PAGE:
Arlington residents sue over county's 'missing middle' housing policy

A closely-watched trial in Arlington County began on Monday as a group of residents took on the county's 'missing middle' policy.

Nearly a dozen single-family homeowners brought the lawsuit arguing that county officials didn't adequately study the impacts of re-zoning before approval in 2023.

'Missing middle' is a housing term that addresses the 'middle' between single-family homes and high-rises — think townhouses, duplexes and garden apartments for multi-family use.

In Arlington, specifically, it allows up to six units to be built where a single-family home once stood.

A GoFundMe page started by Neighbors for Neighborhoods has raised more than $91,000 from about 565 donations as of Monday to help pay for legal proceedings on behalf of the residents as they sue the county. The goal is to have the county's missing middle or 'expanded housing options' zoning declared void.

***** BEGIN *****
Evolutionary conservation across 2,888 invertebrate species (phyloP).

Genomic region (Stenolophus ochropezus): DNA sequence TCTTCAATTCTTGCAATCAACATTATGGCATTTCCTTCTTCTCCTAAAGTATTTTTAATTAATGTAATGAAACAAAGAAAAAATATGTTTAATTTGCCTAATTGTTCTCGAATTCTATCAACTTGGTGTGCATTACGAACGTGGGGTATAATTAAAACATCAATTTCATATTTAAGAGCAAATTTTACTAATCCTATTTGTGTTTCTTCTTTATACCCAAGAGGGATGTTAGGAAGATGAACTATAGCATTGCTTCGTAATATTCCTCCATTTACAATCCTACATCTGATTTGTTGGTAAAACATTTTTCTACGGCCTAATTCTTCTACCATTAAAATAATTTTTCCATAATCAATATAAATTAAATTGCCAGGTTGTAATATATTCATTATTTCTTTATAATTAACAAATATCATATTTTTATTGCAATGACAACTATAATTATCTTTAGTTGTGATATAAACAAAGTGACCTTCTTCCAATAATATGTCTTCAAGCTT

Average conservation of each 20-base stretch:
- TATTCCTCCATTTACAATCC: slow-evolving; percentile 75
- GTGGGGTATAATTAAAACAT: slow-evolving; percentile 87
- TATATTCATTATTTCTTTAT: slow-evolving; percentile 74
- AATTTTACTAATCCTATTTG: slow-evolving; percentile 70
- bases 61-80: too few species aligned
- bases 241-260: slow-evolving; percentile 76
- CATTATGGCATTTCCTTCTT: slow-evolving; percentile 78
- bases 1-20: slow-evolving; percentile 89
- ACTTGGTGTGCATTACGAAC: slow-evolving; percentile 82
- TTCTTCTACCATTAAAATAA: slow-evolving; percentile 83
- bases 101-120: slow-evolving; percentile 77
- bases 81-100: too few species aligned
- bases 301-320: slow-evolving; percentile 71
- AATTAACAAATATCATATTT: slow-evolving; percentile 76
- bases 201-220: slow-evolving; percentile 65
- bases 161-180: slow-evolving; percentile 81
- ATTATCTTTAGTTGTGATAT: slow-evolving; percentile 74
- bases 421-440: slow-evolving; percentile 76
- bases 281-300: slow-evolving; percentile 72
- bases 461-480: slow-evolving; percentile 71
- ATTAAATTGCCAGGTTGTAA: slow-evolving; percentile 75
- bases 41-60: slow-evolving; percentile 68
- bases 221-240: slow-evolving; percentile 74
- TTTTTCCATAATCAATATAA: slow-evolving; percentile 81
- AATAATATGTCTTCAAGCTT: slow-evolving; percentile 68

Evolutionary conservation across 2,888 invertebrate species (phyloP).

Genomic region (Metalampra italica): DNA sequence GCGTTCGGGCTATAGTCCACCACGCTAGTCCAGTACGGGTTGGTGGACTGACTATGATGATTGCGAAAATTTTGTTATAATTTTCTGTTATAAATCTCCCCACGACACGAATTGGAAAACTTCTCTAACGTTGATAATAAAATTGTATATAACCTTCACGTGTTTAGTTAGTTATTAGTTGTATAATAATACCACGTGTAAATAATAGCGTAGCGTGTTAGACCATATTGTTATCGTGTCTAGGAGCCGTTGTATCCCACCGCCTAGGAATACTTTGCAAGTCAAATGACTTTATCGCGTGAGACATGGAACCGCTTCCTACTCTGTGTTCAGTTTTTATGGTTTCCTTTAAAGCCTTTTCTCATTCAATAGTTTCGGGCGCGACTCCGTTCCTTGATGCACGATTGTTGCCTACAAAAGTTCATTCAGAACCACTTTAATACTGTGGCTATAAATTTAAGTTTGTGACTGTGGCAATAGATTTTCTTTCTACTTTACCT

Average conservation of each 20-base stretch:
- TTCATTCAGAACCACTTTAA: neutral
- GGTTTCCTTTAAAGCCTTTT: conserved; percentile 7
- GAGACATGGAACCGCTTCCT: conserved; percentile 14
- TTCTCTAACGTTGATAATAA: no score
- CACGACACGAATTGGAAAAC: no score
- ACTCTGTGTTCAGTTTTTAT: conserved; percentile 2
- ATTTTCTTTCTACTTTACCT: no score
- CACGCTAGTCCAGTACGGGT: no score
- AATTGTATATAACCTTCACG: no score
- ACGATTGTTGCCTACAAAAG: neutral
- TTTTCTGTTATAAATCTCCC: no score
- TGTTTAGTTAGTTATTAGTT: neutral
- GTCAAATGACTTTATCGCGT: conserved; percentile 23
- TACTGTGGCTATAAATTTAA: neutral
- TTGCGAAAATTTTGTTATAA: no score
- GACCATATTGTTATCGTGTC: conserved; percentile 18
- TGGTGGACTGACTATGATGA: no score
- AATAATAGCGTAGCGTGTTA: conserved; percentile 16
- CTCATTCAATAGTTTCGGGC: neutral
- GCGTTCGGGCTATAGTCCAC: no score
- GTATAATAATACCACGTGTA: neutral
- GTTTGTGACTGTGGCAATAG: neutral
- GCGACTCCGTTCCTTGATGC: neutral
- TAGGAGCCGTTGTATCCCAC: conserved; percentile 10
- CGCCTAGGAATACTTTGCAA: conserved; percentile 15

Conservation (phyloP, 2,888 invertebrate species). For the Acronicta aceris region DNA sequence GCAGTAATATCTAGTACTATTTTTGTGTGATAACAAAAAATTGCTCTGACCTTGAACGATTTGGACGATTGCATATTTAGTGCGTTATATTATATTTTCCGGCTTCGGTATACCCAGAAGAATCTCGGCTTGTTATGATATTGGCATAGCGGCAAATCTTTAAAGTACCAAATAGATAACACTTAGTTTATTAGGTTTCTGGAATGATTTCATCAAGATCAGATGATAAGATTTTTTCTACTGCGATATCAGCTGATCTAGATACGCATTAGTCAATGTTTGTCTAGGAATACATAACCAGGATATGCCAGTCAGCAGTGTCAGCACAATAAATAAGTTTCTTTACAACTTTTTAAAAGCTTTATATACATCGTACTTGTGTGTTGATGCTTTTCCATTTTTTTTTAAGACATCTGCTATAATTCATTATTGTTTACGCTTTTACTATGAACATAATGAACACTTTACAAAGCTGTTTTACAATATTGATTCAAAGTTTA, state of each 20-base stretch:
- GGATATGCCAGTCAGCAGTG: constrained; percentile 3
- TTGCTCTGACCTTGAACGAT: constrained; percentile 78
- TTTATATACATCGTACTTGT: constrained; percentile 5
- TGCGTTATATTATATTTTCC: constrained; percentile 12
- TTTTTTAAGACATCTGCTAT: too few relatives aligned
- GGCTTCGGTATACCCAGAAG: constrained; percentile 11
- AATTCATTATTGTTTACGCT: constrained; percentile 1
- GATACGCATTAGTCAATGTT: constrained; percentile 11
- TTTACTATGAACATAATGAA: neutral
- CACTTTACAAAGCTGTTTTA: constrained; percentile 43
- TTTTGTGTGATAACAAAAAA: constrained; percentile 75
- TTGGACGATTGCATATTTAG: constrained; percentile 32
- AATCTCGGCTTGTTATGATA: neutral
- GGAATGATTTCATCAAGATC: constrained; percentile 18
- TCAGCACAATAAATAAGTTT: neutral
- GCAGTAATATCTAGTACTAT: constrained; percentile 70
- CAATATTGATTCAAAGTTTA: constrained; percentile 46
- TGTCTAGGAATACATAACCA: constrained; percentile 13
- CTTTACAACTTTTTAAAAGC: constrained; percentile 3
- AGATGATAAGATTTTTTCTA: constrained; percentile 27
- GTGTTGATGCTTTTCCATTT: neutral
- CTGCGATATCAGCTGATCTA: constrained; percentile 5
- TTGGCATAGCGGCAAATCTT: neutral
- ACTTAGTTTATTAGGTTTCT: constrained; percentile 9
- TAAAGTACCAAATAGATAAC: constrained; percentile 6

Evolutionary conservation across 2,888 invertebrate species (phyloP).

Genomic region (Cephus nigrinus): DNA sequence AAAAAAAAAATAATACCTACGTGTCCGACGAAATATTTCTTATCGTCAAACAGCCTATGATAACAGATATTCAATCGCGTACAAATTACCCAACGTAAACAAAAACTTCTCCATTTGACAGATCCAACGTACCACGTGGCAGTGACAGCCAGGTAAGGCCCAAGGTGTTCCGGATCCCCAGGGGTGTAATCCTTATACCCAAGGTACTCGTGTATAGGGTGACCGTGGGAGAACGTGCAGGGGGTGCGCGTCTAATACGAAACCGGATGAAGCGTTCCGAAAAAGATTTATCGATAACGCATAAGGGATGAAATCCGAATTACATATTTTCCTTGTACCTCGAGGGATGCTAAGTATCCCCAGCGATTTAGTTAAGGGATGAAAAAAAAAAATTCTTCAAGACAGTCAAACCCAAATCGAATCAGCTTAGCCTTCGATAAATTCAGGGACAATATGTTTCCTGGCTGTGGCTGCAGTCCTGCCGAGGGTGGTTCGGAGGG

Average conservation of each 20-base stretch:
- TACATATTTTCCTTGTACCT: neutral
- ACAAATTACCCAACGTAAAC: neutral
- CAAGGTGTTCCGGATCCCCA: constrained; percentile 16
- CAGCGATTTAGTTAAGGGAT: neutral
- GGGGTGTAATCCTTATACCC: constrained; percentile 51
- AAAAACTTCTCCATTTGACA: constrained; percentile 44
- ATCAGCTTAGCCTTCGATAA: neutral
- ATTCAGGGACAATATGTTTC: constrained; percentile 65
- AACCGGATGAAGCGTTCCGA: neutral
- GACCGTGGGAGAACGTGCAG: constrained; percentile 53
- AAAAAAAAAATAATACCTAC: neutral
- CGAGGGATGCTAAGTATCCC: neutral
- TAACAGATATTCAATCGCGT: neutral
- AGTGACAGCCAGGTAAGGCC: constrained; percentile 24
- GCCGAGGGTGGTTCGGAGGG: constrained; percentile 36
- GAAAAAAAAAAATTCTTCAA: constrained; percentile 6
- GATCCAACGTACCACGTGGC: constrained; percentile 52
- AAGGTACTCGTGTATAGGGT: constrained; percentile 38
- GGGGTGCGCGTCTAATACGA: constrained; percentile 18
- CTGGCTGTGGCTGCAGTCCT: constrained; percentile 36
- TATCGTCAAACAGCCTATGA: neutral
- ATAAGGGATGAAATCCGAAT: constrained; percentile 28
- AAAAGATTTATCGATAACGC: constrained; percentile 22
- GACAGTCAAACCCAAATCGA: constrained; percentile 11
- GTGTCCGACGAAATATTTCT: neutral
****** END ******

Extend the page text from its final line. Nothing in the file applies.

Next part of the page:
RELATED: 'Missing Middle' housing plan approved in Arlington

David Gerk is an attorney and Arlington resident since 2002. He is also a member of the group Arlingtonians for Upzoning Transparency (AFUT).

"This is going to drastically change our community and it's going to stress infrastructure, it's going to cause overcrowding and it's poor city planning," said Gerk.

AFUT is not part of this particular lawsuit, but Gerk was in the courtroom Monday for opening statements.

"This trial is really simple: Did the county follow the law and follow the processes that are required to impose or put forth this new zoning structure? The plaintiffs say no, and those of us following it with concerns agree with that view," Gerk said.

A spokesperson for Arlington County said they cannot comment on active litigation and will allow the court proceedings to conclude before commenting.

The trial is being heard by a judge only — no jury — and is expected to last five days.